Yet again I find myself in a warm bed, indoors. If I am not careful this might turn into a habit.
This week started in the lakeside town of Big Bear. I followed my usual intown program; grocery store, to swim hole, to library.
Papa Smurf warmly welcomed me into his home. That night we watched the world series, drank soda, I even got to wash some dishes! While that sounds banal it was novel to me.
With less than a month left on trail I am getting started on my transition back to regular society by partaking in those kinds of activities.
Leaving town I took a short mileage day. My hope was that if I only do ten miles a day for the first few days, when I pick up my pace to fifteen miles a day I will be light(er). Unfortunately this meant I had to pack out more food, resulting in a heavier pack. This process was self defeating but, while shopping for food the previous day I convinced myself it was the best of all possible options, thanks Russo.
Despite my needlessly heavy pack the first day flew by. I treated myself during the last few miles. Each step was a dance to Eric Clapton’s album, ‘I still do.’ I boogied into camp for an early night. After my routine yoga session, I started a new practice.
A few days ago some passing hikers left me with this gem of trail nonsense, “The amount of glory you attain on trail is directly proportional to the amount of suffering you endure on it.” Because I was not about to start hiking thirty mile days like them, I thought of something else I could do to up my glory levels. I decided 200 push-ups a day would do the trick. Living like Albert Camus smiling Sisyphus, taking delight in bearing the weight of the world.
My surroundings had other ideas, they wanted to enforce the idea of me having a relaxing time out here. Hiking the next day I stumbled upon a sofa, the queen of comfort and in home luxury, on trail. I couldn’t pass up the opportunity to use this odd setting to video myself messing around on the ukulele:
Aside from lugging my Ukulele this whole time I have also brought a set of watercolors. I started becoming bored of painting scenery, I sought a new direction. When I first started painting, years ago, I used acrylics to create a variety of colorful boxes on a canvas, this was my inspiration. I ended up painting, for lack of a better description, blobs of all colors and sizes. I was happy with the result, mainly because it wasn’t another vague outline of distant mountains and flat lakes.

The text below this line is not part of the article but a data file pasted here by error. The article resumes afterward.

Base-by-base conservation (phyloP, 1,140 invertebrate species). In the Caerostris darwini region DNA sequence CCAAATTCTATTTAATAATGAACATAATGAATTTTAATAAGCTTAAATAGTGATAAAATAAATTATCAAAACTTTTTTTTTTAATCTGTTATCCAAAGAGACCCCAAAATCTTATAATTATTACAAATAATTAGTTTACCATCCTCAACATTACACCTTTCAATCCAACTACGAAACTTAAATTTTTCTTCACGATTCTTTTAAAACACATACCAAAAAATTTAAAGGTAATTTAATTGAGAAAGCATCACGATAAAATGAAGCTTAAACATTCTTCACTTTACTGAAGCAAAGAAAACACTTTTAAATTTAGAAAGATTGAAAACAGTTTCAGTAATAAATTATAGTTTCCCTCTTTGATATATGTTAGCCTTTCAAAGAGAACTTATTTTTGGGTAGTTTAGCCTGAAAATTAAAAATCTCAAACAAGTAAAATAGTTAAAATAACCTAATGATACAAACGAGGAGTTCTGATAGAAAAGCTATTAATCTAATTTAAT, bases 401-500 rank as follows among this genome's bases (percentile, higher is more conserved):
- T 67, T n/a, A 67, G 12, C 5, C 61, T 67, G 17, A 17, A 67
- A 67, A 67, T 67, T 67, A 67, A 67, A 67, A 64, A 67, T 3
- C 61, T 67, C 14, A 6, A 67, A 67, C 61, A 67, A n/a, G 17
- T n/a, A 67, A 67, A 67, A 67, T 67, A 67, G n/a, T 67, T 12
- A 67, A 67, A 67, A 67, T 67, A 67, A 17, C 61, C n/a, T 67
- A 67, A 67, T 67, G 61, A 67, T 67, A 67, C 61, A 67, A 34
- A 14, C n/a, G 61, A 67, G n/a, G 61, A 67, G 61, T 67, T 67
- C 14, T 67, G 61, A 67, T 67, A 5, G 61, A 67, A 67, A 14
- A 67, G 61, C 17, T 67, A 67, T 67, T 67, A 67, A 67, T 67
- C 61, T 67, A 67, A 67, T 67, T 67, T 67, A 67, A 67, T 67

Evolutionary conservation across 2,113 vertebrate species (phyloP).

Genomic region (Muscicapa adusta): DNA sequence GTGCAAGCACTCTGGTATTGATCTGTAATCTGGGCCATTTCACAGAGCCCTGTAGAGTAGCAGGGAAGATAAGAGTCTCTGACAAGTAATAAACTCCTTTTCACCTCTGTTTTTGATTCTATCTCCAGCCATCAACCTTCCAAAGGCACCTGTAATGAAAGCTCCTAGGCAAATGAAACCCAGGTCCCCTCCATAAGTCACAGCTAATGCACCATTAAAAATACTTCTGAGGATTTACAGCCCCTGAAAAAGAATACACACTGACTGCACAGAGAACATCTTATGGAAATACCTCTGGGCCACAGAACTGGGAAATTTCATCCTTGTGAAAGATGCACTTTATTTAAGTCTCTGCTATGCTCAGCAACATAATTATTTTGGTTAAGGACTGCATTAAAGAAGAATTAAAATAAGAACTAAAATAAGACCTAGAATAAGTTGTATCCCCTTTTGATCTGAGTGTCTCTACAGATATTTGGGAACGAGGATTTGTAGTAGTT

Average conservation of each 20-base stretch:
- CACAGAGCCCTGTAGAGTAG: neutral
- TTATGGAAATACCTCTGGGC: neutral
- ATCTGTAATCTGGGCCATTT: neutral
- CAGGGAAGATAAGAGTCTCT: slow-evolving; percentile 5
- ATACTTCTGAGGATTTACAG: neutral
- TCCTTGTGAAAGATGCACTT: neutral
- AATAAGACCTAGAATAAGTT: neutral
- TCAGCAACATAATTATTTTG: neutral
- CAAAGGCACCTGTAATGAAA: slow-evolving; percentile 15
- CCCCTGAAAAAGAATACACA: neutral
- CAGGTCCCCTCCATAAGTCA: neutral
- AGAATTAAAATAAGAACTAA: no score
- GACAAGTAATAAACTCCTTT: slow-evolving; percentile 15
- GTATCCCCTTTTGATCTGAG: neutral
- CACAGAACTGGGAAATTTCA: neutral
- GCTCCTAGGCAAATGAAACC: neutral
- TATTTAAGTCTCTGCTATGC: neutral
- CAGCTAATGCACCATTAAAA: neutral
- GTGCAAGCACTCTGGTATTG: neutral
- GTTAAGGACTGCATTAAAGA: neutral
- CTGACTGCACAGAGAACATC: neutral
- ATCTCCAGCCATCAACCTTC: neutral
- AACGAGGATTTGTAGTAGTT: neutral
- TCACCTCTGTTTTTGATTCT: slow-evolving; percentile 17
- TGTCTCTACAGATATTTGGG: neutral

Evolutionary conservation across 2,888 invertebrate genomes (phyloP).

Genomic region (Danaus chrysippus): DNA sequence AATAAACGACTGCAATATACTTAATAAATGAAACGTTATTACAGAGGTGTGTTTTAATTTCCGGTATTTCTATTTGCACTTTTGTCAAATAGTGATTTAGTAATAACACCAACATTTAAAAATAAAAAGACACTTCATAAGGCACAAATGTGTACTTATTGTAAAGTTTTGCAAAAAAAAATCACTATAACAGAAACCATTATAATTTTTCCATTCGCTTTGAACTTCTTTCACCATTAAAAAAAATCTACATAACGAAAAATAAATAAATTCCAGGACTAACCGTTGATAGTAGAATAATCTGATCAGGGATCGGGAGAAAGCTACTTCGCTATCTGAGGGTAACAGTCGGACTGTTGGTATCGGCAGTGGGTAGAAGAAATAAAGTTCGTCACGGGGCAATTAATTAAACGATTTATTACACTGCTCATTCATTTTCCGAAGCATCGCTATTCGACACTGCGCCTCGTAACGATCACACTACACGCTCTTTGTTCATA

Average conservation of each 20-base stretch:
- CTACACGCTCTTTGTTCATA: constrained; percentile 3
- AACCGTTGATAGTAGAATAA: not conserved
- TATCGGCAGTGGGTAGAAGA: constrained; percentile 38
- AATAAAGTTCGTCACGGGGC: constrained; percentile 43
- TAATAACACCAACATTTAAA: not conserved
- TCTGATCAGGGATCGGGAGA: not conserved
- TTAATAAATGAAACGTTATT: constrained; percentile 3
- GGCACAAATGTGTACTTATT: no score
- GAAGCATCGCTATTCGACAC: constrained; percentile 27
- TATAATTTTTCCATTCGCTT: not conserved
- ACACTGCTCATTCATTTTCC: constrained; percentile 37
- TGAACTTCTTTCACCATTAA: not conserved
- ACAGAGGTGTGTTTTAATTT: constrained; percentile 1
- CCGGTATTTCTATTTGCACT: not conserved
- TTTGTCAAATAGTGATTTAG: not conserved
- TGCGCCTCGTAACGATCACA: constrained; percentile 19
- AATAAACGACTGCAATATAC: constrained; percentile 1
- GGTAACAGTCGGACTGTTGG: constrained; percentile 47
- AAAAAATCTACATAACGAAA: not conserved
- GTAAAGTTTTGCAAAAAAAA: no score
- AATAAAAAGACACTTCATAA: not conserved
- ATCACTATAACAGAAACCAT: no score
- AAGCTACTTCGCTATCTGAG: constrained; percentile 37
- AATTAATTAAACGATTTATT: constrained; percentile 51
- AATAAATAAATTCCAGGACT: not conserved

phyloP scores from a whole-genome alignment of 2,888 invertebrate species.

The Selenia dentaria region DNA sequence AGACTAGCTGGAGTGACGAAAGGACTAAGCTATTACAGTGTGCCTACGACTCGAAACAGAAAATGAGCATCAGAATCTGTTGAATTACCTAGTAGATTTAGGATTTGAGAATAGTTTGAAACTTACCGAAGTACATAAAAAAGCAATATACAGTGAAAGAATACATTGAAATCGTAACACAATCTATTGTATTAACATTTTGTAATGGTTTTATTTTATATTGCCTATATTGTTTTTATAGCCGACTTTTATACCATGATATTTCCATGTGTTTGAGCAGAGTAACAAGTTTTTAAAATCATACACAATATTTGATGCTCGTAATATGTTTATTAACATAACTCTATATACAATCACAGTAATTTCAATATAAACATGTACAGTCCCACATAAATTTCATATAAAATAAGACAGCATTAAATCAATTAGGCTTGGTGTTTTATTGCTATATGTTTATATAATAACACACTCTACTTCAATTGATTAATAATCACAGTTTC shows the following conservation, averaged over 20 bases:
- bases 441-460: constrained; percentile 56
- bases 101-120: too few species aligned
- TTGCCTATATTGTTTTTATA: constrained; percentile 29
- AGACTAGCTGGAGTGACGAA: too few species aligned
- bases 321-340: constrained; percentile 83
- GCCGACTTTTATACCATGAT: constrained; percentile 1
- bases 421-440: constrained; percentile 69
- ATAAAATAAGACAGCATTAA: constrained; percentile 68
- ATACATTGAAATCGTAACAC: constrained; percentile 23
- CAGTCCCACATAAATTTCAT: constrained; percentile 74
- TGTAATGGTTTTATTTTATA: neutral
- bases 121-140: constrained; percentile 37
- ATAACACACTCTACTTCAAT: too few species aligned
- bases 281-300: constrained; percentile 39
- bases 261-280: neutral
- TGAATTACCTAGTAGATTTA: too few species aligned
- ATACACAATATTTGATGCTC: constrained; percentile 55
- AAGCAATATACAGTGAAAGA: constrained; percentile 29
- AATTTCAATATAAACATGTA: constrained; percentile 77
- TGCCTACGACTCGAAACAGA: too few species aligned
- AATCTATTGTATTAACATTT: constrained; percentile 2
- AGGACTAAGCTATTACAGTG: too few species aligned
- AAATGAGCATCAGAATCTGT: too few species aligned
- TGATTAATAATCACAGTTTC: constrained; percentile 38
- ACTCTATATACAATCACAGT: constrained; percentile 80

Hiking the next day I stumbled upon an ungodly sight. Strewn over a patch of grass and dirt where clothes, heavy camping gear, and other miscellaneous items. It was the kind of sight you might expect to see in a post apocalyptic version of Manhattan, not 20 miles from the closest town in pure wilderness. These items had obviously been carelessly abandoned. From the looks of it they had been there for a long time, weeks if not months. Being in constant awe of nature, the remote beauty, and its untouched grace for the past few months, I felt an obligation to pack out this junk.
Much to my delight the harsh heat of the day eventually subsided with the sun. With 8,000 feet of elevation ahead of me and nearly a full moon I made the decision to try something new, a night hike. Prior to that night I looked down on night hiking, afterall I thought, you miss all the scenery and atmosphere of the day, boy was I wrong. Those three hours of hiking where some of my most delightful. With a warm breeze, a luminescent moon, and the distant landscape of a desert valley I practically floated up that mountain.
The next evening I night hiked again, this time not by choice. I had known for a few days that rain was headed my way, and being at a high elevation I was expecting it even more. As I completed the climb from last night I came to a stark realization, there was no flat ground to set up my tent.
I managed to find a precariously placed patch that was just big enough to fit my body laying down. As I set up shop and ate dinner I thought to myself, what if it rains tonight? The clouds overhead seemed to be taunting me. After dinner and with all my will power I forced myself to pack up and walk a bit more. Thankfully I found a suitable campsite in less than a mile.
Of course it didn’t end up raining that night. The next day I summited Mt. San Jacinto at 10,853 feet, it is the tallest peak in this section of the trail. Descending the mountain, following the Ernie Max trail, I landed in the town of Idyllwild. As you might have guess I am writing this from- a library.
Sending my bookish love,